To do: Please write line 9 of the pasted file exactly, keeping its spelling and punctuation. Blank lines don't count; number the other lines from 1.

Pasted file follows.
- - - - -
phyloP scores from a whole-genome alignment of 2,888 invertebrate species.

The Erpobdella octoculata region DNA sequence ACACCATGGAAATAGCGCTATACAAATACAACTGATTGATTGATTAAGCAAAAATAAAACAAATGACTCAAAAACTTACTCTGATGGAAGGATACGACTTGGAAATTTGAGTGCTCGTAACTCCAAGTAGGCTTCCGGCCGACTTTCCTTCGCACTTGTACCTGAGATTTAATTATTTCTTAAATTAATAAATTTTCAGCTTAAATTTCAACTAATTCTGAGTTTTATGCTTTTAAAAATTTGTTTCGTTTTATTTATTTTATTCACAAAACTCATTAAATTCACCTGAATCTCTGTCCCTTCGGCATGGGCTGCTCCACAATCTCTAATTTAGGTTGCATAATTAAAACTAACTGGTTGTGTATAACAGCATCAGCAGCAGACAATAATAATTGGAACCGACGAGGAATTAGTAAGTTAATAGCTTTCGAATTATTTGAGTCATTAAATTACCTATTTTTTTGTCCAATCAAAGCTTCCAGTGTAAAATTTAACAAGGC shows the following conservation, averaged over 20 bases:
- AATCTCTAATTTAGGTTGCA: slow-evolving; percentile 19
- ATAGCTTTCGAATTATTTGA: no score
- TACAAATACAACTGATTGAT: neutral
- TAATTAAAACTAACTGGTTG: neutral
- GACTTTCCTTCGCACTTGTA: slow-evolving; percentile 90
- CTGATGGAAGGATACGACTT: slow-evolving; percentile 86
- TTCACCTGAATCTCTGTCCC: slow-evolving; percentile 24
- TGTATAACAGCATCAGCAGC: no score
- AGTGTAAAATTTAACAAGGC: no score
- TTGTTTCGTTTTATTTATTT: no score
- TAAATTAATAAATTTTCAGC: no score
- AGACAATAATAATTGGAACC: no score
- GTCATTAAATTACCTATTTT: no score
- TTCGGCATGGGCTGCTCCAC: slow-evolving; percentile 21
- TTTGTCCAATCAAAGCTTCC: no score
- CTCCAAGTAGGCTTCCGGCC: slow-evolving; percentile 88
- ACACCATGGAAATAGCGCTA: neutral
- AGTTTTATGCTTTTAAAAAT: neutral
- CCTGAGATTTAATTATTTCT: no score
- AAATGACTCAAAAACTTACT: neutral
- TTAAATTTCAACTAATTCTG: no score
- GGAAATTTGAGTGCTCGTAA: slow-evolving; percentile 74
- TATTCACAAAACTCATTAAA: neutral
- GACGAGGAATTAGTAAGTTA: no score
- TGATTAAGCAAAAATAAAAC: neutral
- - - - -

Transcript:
- TTCACCTGAATCTCTGTCCC: slow-evolving; percentile 24